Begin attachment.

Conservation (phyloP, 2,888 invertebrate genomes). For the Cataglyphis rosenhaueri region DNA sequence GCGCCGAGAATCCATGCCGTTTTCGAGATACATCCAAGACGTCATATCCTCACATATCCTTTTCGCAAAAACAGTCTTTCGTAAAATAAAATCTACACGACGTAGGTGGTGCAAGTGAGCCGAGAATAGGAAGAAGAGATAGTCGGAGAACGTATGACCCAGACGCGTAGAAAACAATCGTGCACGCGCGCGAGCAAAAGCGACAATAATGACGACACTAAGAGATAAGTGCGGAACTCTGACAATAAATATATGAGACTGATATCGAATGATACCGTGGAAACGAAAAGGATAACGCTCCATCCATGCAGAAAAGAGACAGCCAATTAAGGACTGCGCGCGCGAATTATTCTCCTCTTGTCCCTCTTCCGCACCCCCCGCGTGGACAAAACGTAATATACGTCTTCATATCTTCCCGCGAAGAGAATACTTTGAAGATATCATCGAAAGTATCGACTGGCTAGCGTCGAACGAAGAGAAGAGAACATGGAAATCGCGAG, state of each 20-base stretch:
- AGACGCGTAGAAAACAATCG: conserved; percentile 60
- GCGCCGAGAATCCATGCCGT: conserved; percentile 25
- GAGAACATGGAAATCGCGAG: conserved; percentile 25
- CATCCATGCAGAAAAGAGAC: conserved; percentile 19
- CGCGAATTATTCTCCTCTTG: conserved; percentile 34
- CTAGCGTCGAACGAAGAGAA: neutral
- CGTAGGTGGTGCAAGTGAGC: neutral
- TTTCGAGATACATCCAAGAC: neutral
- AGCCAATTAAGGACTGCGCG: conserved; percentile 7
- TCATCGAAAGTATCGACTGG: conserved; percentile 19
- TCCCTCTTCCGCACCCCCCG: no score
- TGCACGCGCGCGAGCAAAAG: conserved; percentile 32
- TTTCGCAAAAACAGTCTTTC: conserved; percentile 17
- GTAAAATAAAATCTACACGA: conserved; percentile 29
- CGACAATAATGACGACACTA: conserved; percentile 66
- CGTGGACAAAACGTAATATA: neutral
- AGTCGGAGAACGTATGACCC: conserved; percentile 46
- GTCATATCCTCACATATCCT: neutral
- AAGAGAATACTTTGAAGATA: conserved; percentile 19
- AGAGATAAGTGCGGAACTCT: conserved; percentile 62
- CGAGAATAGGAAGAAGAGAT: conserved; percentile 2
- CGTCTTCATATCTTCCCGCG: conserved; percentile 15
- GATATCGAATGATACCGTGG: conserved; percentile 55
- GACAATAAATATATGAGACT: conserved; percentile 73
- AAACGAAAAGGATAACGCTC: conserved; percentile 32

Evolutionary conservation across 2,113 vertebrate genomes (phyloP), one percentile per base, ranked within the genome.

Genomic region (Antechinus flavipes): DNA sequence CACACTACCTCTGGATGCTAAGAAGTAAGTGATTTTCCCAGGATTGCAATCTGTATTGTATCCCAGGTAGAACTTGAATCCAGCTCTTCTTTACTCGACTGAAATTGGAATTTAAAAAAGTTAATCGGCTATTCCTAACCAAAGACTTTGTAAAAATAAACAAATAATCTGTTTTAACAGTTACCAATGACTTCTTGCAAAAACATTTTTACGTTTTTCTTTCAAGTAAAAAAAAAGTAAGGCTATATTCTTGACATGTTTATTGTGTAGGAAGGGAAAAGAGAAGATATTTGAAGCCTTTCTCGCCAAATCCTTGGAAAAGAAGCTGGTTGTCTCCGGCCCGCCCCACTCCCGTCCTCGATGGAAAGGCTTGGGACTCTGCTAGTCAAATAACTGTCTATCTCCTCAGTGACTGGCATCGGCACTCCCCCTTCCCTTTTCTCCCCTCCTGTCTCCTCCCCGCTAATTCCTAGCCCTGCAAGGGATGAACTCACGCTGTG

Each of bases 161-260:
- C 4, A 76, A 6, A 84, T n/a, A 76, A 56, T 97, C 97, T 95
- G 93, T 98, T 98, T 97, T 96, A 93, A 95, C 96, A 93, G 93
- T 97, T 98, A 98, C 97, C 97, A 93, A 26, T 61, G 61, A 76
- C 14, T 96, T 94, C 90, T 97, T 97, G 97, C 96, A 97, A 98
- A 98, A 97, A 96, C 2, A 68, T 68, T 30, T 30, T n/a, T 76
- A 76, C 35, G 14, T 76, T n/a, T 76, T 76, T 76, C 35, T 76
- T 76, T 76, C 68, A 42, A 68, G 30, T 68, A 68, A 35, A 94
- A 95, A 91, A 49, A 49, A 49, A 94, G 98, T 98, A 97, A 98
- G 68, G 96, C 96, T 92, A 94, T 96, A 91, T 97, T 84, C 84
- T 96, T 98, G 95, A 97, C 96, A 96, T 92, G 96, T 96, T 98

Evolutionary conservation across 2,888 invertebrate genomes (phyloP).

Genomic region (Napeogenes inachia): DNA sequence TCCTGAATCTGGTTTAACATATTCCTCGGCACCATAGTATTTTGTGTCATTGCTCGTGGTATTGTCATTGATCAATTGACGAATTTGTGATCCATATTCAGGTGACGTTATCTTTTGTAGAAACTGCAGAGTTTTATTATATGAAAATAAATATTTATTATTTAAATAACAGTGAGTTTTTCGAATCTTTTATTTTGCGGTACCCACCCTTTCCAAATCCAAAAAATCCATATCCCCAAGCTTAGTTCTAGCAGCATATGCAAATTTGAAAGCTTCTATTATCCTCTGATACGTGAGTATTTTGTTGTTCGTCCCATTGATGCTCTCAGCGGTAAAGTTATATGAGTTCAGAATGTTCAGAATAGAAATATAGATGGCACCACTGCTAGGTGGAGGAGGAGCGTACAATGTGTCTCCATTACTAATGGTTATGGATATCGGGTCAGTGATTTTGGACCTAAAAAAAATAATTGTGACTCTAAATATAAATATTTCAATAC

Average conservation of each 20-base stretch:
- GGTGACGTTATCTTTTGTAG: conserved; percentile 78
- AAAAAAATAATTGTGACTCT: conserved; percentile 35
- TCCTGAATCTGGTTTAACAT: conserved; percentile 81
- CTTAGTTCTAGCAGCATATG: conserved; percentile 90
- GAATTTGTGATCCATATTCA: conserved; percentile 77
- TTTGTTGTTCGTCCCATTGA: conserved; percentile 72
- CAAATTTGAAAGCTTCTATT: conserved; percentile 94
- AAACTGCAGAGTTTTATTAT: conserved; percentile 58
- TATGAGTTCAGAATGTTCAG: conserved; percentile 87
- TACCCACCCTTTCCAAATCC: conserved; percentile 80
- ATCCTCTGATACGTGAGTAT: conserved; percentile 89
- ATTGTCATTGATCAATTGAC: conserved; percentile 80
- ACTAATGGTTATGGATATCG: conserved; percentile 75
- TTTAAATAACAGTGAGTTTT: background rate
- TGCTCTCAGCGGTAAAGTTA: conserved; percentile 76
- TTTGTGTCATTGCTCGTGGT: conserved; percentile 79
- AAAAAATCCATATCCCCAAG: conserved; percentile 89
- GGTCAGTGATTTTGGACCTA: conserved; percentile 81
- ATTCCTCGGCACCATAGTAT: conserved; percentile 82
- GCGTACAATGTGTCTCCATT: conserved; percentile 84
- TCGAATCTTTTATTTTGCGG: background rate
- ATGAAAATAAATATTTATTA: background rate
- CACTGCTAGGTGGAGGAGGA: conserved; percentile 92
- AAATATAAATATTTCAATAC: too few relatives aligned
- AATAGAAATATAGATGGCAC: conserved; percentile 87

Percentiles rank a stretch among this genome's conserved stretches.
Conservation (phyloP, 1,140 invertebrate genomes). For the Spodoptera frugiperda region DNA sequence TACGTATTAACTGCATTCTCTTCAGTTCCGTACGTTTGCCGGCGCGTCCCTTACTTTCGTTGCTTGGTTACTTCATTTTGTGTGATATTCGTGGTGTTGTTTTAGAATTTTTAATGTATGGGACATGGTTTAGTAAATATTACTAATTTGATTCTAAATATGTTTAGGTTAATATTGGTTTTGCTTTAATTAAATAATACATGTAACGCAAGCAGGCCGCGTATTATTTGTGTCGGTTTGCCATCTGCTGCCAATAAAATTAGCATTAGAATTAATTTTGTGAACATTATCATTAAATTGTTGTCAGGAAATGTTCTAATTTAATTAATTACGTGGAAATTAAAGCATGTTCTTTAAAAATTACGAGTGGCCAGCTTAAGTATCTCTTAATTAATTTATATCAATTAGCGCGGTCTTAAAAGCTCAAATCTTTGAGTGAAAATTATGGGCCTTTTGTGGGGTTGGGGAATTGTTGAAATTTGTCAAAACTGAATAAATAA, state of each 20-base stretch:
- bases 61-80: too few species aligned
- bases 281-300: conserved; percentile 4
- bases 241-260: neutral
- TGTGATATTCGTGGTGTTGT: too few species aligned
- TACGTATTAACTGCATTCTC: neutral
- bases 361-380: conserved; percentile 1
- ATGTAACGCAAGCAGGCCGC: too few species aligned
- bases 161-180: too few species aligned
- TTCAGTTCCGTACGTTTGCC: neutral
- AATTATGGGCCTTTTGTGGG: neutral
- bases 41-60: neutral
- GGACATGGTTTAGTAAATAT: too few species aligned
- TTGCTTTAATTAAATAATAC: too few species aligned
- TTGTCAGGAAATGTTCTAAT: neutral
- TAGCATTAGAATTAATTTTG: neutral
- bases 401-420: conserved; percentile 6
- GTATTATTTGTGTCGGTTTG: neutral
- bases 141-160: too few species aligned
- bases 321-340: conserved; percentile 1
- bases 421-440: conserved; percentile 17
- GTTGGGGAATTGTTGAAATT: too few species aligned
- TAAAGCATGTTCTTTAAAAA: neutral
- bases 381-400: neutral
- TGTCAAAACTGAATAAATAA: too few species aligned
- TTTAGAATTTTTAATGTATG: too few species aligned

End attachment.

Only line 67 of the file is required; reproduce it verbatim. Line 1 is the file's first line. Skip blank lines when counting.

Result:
- AATAGAAATATAGATGGCAC: conserved; percentile 87